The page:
Separation anxiety disorder (SAD) is developmentally inappropriate and excessive debilitating fear or anxiety regarding the child’s real or imagined separation from individuals to whom they are attached. Per the DSM-V (American Psychiatric Association, 2013), the 6-12 month prevalence of SAD among children in the United States is 4%, while the 12 month prevalence of SAD among adolescents is 1.6%. Separation Anxiety Disorder (SAD) is the most prevalent anxiety disorder in children younger than 12 years of age.
- Frequent distress when thinking about or anticipating separation from a key figure in their life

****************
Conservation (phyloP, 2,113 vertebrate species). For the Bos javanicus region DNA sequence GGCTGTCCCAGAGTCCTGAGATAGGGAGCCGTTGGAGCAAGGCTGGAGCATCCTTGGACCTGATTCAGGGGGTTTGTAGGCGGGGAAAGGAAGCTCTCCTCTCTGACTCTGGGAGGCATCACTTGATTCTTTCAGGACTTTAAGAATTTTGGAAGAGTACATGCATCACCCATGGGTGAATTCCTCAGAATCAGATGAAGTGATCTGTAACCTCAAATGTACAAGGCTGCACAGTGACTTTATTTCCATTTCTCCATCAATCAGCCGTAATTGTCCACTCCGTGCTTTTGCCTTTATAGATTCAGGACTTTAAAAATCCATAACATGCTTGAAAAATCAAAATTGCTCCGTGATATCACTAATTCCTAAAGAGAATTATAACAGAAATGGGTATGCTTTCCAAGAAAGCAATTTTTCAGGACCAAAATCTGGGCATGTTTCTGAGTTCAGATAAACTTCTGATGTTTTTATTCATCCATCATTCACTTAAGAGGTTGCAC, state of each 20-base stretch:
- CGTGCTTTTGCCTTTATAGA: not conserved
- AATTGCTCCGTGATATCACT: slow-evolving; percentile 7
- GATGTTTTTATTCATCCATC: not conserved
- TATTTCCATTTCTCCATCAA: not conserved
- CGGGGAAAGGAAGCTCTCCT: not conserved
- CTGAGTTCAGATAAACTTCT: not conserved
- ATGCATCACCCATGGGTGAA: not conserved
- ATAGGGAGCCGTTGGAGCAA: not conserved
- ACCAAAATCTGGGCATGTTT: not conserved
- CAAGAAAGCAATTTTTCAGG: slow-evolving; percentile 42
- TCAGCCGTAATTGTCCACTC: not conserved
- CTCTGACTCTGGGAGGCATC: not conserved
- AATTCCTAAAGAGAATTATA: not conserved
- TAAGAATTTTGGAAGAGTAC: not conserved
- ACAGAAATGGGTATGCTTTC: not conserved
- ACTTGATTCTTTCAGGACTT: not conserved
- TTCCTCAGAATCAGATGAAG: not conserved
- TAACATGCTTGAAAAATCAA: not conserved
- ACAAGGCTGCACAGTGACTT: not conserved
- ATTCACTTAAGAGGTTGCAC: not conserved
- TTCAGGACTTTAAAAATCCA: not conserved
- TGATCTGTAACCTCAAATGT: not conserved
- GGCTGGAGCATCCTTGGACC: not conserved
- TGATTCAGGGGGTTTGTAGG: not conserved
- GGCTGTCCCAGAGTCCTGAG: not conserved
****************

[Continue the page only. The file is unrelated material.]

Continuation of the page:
- Persistent and excessive reluctance to go away from home, to school, to work, while away from a key figure in their life.
- Persistent fear or reluctance to be alien
- Repeated nightmares involving the process of separation
- Refusal to sleep away from home or go to sleep without the key figures in their life being in the area.
- Frequent complaints of bodily/physical complaints (i.e.; upset stomach, headache)